Until 2013, Part 129's definition of " broker" and " brokering activities" was quite general. A broker was defined as " any person who acts as an agent for others in negotiating or arranging contracts, purchases, sales or transfers of defense articles or defense services in return for a fee, commission, or other consideration." 22 C.F.R. 129.2(a) (2006 ed.); see also Bureau of Political-Military Affairs; Amendments to the International Traffic in Arms Regulations, 62 Fed.Reg. 67,274, 67,276-77 (Dec. 24, 1997) (first adding Part 129 in light of the AECA amendment regulating brokering activities). And " brokering activities" were defined as " acting as a broker as defined in § 129.2(a)," including " the financing, transportation, freight forwarding, or taking of any other action that facilitates the manufacture, export, or import of a defense article or defense service, irrespective of its origin." 22 C.F.R. § 129.2(b) (2006 ed.).

         In 2011, in light of a 2003 report to Congress in which State had " noted that it was beginning a review of the brokering regulations" and " assess[ing] the need to modify the regulations in light of the experience gained in administering them," State issued a Notice of Proposed Rulemaking that substantially altered the regulatory definition of " broker" and " brokering activities." Amendment to the International Traffic in Arms Regulations: Registration and Licensing of Brokers, Brokering Activities, and Related Provisions, 76 Fed.Reg. 78,578, 78,578 (Dec. 19, 2011). As pertinent to this case, State proposed to amend the definition of brokering activities to clarify that " [b]rokering activities do not include . . . activities by an attorney that do not extend beyond providing legal advice to a broker." Id. at 78,587 (proposed language for § 129.2(a)(3)); see also id. at 78,578 (explaining change).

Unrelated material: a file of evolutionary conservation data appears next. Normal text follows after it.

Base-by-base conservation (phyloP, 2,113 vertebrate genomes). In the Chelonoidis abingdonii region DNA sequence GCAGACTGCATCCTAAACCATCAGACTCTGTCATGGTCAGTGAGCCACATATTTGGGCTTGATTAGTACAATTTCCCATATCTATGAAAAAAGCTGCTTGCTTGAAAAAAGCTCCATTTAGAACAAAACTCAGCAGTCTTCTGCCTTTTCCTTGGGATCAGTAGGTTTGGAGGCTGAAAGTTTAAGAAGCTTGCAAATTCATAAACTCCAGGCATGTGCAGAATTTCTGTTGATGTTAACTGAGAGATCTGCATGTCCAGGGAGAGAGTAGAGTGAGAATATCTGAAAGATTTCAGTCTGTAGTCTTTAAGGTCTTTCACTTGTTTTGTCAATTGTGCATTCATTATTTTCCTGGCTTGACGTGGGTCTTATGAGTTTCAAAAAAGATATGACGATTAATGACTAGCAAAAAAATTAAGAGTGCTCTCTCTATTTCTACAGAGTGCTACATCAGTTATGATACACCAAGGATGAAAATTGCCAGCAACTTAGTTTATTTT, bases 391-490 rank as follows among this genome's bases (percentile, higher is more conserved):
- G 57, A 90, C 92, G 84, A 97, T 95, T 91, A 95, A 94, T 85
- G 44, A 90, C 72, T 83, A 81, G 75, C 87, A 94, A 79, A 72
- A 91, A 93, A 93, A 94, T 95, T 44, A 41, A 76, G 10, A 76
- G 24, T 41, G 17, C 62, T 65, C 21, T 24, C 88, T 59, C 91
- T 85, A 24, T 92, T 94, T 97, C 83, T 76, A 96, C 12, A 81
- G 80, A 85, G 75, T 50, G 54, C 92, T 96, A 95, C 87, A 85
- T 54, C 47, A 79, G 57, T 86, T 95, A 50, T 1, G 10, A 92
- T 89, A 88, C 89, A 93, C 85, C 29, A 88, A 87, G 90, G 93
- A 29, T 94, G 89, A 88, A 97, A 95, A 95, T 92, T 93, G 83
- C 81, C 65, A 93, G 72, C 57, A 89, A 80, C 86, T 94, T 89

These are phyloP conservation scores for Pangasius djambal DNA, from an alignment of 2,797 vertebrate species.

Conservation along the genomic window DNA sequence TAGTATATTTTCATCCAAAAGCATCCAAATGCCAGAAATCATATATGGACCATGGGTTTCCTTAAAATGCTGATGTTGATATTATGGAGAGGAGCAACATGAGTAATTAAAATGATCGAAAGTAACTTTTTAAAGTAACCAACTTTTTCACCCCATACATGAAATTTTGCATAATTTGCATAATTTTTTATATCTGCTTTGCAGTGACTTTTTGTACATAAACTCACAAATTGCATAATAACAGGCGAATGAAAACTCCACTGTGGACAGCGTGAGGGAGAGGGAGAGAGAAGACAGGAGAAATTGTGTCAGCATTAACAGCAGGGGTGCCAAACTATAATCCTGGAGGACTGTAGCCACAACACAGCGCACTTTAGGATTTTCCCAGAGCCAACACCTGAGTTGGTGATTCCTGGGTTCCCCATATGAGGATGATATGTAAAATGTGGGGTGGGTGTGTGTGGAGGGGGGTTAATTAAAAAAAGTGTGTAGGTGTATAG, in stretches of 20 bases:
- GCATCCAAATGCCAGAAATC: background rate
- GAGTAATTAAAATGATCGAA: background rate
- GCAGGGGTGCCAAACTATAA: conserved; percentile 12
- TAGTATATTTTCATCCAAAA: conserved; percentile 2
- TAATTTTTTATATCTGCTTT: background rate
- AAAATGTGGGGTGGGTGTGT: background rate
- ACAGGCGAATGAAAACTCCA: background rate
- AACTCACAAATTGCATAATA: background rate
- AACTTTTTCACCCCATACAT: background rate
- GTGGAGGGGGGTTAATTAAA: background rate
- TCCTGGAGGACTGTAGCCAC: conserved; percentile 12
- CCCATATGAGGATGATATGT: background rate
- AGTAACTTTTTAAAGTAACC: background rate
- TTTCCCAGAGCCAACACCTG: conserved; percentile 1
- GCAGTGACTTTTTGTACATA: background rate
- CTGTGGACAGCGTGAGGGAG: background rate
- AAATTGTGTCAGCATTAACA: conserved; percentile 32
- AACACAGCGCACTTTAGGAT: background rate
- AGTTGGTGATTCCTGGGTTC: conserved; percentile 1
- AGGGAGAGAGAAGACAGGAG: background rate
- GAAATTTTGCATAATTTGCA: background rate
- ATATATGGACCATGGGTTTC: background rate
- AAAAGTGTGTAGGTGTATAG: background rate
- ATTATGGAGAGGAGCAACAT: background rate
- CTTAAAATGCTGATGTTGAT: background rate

State promulgated an Interim Final Rule in 2013, amending Part 129. See generally Amendment to the International Traffic in Arms Regulations: Registration and Licensing of Brokers, Brokering Activities, and Related Provisions, 78 Fed.Reg. 52,680 (Aug. 26, 2013). In response to the comments of three parties, State altered the proposed language of § 129.3 slightly to clarify that the definition of brokering activities does not extend beyond the provision of legal advice to a client (rather than to a broker ). Id. at 52,681. Thus, the current definition, effective October 24, 2013, provides that " brokering activities" do not include " activities by an attorney that do not extend beyond the provision of legal advice to clients." 22 C.F.R. § 129.2(b)(2)(iv).[2]

         In a " Frequently Asked Questions" section of its website, the Directorate provides further guidance regarding the regulatory definition's scope. The FAQs state that:

Activities conducted by an attorney, consultant, or any other professional that do not extend beyond the provision of legal or consulting advice to clients on ITAR compliance is not within the definition of brokering activities. For example, advising on the legality of a transaction, such as advising whether a transaction is ITAR compliant, tax rates or other laws may be preferential, drafting of contract terms where parties to the transaction have already been identified by the client, representing your client to a client-identified foreign party, conducting ITAR audits, and/or providing training or assistance with ITAR compliance procedures, are outside the scope of brokering activities. However, this does not mean that there are no circumstances where an attorney, consultant, or any other professional would be a broker. If these persons engage in activities that go beyond providing consulting or legal advice, including being a third party to the transaction, or are engaged in soliciting, locating a buyer or seller, introducing or recommending specific parties, structuring the transaction, marketing, promoting, and/or negotiating ITAR-controlled defense articles and services on behalf of their clients beyond contract terms of already identified foreign parties by your client, then such activities may constitute brokering activities under ITAR Part 129.2(b).